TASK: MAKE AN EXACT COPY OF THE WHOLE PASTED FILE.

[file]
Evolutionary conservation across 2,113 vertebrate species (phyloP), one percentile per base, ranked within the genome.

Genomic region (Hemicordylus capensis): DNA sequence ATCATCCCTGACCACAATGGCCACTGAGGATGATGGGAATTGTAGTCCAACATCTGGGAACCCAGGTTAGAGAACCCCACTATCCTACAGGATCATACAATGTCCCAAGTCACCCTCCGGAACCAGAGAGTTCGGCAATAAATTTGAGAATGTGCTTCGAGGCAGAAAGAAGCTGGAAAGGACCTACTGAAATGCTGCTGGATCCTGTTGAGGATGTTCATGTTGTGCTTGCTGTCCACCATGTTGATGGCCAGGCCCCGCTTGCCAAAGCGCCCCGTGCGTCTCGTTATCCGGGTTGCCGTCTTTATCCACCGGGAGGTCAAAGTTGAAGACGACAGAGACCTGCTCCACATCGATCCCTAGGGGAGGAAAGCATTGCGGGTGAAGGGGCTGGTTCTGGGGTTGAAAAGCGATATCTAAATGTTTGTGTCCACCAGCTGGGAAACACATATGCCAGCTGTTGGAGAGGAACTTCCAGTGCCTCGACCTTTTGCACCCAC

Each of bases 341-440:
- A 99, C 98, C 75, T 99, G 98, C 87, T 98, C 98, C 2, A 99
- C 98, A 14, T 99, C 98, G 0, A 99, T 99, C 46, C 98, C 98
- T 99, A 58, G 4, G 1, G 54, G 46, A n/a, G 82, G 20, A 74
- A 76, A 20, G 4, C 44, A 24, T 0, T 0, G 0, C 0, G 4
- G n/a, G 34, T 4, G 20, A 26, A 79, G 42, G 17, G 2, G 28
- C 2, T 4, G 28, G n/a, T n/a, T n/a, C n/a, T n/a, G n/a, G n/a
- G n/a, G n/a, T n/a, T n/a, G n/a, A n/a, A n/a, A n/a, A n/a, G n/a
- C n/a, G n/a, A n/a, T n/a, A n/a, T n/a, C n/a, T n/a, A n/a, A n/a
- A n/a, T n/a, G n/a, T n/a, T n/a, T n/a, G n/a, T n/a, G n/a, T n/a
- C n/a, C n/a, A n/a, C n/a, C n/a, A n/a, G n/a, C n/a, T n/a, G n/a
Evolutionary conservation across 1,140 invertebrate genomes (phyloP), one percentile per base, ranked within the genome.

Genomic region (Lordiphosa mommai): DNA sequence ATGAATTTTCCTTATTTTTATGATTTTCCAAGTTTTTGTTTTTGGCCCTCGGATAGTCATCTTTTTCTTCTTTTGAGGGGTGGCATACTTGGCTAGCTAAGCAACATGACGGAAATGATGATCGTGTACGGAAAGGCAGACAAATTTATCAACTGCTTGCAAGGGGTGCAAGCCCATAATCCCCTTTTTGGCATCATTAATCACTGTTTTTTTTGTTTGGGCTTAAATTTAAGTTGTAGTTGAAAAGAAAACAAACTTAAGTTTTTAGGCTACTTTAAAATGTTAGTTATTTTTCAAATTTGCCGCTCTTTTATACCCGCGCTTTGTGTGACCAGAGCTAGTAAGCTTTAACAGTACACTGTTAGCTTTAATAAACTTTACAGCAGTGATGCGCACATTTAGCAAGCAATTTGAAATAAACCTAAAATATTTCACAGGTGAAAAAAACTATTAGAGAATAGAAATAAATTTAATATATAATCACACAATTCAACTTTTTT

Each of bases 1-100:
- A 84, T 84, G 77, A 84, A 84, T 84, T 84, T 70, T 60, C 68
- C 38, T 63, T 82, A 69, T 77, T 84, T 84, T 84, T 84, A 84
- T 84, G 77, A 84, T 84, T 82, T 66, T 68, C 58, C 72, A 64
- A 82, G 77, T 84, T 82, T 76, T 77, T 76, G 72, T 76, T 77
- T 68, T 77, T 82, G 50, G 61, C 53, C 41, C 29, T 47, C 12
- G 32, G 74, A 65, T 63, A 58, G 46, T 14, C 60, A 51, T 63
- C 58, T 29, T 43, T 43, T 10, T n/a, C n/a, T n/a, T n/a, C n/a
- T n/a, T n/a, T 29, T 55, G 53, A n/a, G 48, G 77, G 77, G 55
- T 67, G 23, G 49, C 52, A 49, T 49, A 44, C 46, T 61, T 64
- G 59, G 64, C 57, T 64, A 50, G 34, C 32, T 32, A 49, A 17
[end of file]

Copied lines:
Evolutionary conservation across 2,113 vertebrate species (phyloP), one percentile per base, ranked within the genome.

Genomic region (Hemicordylus capensis): DNA sequence ATCATCCCTGACCACAATGGCCACTGAGGATGATGGGAATTGTAGTCCAACATCTGGGAACCCAGGTTAGAGAACCCCACTATCCTACAGGATCATACAATGTCCCAAGTCACCCTCCGGAACCAGAGAGTTCGGCAATAAATTTGAGAATGTGCTTCGAGGCAGAAAGAAGCTGGAAAGGACCTACTGAAATGCTGCTGGATCCTGTTGAGGATGTTCATGTTGTGCTTGCTGTCCACCATGTTGATGGCCAGGCCCCGCTTGCCAAAGCGCCCCGTGCGTCTCGTTATCCGGGTTGCCGTCTTTATCCACCGGGAGGTCAAAGTTGAAGACGACAGAGACCTGCTCCACATCGATCCCTAGGGGAGGAAAGCATTGCGGGTGAAGGGGCTGGTTCTGGGGTTGAAAAGCGATATCTAAATGTTTGTGTCCACCAGCTGGGAAACACATATGCCAGCTGTTGGAGAGGAACTTCCAGTGCCTCGACCTTTTGCACCCAC

Each of bases 341-440:
- A 99, C 98, C 75, T 99, G 98, C 87, T 98, C 98, C 2, A 99
- C 98, A 14, T 99, C 98, G 0, A 99, T 99, C 46, C 98, C 98
- T 99, A 58, G 4, G 1, G 54, G 46, A n/a, G 82, G 20, A 74
- A 76, A 20, G 4, C 44, A 24, T 0, T 0, G 0, C 0, G 4
- G n/a, G 34, T 4, G 20, A 26, A 79, G 42, G 17, G 2, G 28
- C 2, T 4, G 28, G n/a, T n/a, T n/a, C n/a, T n/a, G n/a, G n/a
- G n/a, G n/a, T n/a, T n/a, G n/a, A n/a, A n/a, A n/a, A n/a, G n/a
- C n/a, G n/a, A n/a, T n/a, A n/a, T n/a, C n/a, T n/a, A n/a, A n/a
- A n/a, T n/a, G n/a, T n/a, T n/a, T n/a, G n/a, T n/a, G n/a, T n/a
- C n/a, C n/a, A n/a, C n/a, C n/a, A n/a, G n/a, C n/a, T n/a, G n/a
Evolutionary conservation across 1,140 invertebrate genomes (phyloP), one percentile per base, ranked within the genome.

Genomic region (Lordiphosa mommai): DNA sequence ATGAATTTTCCTTATTTTTATGATTTTCCAAGTTTTTGTTTTTGGCCCTCGGATAGTCATCTTTTTCTTCTTTTGAGGGGTGGCATACTTGGCTAGCTAAGCAACATGACGGAAATGATGATCGTGTACGGAAAGGCAGACAAATTTATCAACTGCTTGCAAGGGGTGCAAGCCCATAATCCCCTTTTTGGCATCATTAATCACTGTTTTTTTTGTTTGGGCTTAAATTTAAGTTGTAGTTGAAAAGAAAACAAACTTAAGTTTTTAGGCTACTTTAAAATGTTAGTTATTTTTCAAATTTGCCGCTCTTTTATACCCGCGCTTTGTGTGACCAGAGCTAGTAAGCTTTAACAGTACACTGTTAGCTTTAATAAACTTTACAGCAGTGATGCGCACATTTAGCAAGCAATTTGAAATAAACCTAAAATATTTCACAGGTGAAAAAAACTATTAGAGAATAGAAATAAATTTAATATATAATCACACAATTCAACTTTTTT

Each of bases 1-100:
- A 84, T 84, G 77, A 84, A 84, T 84, T 84, T 70, T 60, C 68
- C 38, T 63, T 82, A 69, T 77, T 84, T 84, T 84, T 84, A 84
- T 84, G 77, A 84, T 84, T 82, T 66, T 68, C 58, C 72, A 64
- A 82, G 77, T 84, T 82, T 76, T 77, T 76, G 72, T 76, T 77
- T 68, T 77, T 82, G 50, G 61, C 53, C 41, C 29, T 47, C 12
- G 32, G 74, A 65, T 63, A 58, G 46, T 14, C 60, A 51, T 63
- C 58, T 29, T 43, T 43, T 10, T n/a, C n/a, T n/a, T n/a, C n/a
- T n/a, T n/a, T 29, T 55, G 53, A n/a, G 48, G 77, G 77, G 55
- T 67, G 23, G 49, C 52, A 49, T 49, A 44, C 46, T 61, T 64
- G 59, G 64, C 57, T 64, A 50, G 34, C 32, T 32, A 49, A 17